Name this insect:


“That would be ... spellcheckus confoundus?”

No. Try again.

“Could it be a murder hornet? We were all scared of those back in April when everything in the world was going wrong and murder hornets seemed to fit right in.”

No. Murder hornets were a big disappointment. There were how many cases of people who succumbed to murder hornets? One. And the hornet got off with manslaughter. There’s another hornet who’s regarded as an Insect of Interest, and has to wear an ankle bracelet, but in general the oh-so-2020 fear of murder hornets was a bust.

The internet, it seems, hyped up something for a momentary spasm of panic. Imagine that. Well, since it’s been a while since we had a good pointless diversion from our actual problems, let me overhype the latest insect peril:

Zombie cicadas.

We love cicadas, right? I do. You always hear the final cicada, but at the time you don’t know it’s the last one. If you’re alert, you note the first time you hear the signature drone, and think: Well, that’s it, summer’s over.

No, of course not. They emerge in July, and there’s lots of summer left. But there’s more summer left before the cicadas emerge, and we all know how swiftly August erodes to the nub of Labor Day. When we imagine “August” in February, we picture a big fat dog of a month, lazing in the sun. The real thing is a bird that flies out the window when we crack the sill on the first of the month.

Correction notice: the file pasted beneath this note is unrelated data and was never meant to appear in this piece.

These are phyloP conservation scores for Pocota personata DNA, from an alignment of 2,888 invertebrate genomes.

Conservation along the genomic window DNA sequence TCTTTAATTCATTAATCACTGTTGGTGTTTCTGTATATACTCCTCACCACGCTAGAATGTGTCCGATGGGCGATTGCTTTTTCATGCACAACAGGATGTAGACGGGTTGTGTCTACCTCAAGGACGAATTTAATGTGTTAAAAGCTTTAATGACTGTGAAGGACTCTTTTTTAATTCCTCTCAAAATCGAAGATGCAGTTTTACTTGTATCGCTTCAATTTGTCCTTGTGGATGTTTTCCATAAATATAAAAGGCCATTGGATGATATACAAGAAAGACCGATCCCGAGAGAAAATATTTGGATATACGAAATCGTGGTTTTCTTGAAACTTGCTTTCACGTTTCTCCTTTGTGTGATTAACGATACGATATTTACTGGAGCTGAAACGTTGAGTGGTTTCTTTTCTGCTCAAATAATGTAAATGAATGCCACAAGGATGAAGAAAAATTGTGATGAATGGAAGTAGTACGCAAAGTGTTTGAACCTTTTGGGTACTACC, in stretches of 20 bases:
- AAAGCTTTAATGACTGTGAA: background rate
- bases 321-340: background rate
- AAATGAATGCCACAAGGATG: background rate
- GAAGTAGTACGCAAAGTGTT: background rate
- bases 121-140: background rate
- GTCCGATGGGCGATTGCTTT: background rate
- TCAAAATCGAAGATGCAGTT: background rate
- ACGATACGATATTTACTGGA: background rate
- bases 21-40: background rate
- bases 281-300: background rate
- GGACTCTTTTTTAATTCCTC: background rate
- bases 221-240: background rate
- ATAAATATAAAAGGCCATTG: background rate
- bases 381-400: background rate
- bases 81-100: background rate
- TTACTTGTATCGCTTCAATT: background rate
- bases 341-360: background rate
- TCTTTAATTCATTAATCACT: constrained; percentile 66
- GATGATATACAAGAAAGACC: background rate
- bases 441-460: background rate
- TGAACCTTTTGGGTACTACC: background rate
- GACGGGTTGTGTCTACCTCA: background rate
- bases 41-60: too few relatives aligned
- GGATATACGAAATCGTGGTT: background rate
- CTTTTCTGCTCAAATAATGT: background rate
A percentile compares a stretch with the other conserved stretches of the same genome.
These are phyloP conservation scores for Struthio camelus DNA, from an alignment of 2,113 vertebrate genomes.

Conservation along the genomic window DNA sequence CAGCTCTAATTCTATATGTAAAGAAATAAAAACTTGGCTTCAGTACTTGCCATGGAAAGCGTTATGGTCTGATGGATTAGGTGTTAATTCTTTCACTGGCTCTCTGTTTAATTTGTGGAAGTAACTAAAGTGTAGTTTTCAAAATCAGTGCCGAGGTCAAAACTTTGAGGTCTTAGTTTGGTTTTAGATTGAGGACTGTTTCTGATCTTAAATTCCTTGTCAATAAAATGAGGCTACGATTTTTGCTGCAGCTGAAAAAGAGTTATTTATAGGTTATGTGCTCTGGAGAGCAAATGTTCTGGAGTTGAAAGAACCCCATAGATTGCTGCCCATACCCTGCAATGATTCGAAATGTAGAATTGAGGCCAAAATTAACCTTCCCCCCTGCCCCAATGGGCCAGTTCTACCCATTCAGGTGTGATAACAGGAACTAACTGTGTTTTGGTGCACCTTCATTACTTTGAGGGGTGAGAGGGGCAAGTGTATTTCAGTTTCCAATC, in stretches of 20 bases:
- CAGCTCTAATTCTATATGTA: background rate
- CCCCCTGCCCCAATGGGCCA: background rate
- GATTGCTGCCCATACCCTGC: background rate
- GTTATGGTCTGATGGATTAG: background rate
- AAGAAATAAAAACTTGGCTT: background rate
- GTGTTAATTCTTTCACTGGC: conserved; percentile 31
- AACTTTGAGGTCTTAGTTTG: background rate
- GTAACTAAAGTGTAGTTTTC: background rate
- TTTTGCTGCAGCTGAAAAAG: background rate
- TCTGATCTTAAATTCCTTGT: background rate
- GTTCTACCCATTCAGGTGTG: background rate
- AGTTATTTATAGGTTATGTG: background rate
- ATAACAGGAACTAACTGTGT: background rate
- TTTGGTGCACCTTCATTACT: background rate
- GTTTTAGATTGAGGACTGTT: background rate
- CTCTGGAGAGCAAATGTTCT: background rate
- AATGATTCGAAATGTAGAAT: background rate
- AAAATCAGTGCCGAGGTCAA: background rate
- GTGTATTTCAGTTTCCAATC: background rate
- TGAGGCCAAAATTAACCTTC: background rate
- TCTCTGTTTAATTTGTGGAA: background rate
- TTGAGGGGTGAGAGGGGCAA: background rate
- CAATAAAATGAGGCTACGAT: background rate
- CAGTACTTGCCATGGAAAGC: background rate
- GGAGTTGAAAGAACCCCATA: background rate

Or, instead of a bird, a cicada, moving as clumsily as that last transition. Cicadas have wings. That’s how they make that distinctive sound, that droning buzz that sounds vaguely annoyed and disgusted: “Oh yeeeaaaahhhhh, riiiight!” Or, if they are Millennial Cicadas: WhatevvvvvvvvverrrrrRRRRR.”

A few weeks ago the internet was abuzz (sorry, but not really) with a new peril: A fungus was turning cicadas into brainless slaves. The Zombie Cicadas, let’s call them ZCs for short, are infected with a fungus that eats away their reproductive organs, because nature is horrible. The fungus also contains some hallucinogenic chemicals that keep the cicadas awake and makes them fly around, flinging spores everywhere. The technical term for this is “the first year at college.”

It gets better: The ZCs mimic the sound of female cicadas, so non-zombie bugs think, “Hey, she sounds interesting,” and head over only to discover it’s a dude cicada. But it’s too late: The spores are deployed, and now the guy who just wanted to meet someone and maybe have a nice time, see a show, he’s up at 3 a.m., dumping spores.

Should you be worried about fungally afflicted cicadas? As a member of the media, I say, “Yes, absolutely.” But as your friend and faithful correspondent I say ... “Nah.” This only affects periodic cicadas, the ones that crawl out of the earth every 17 years. In Minnesota we have annual cicadas. The males make the mating sound, not the females.

By the way, I went to the University of Minnesota’s Extension page on the bugs, and noted this in the list of Cicada Facts:

“If you see cicadas, just ignore them and they will go away on their own.”

A lot like August, in other words.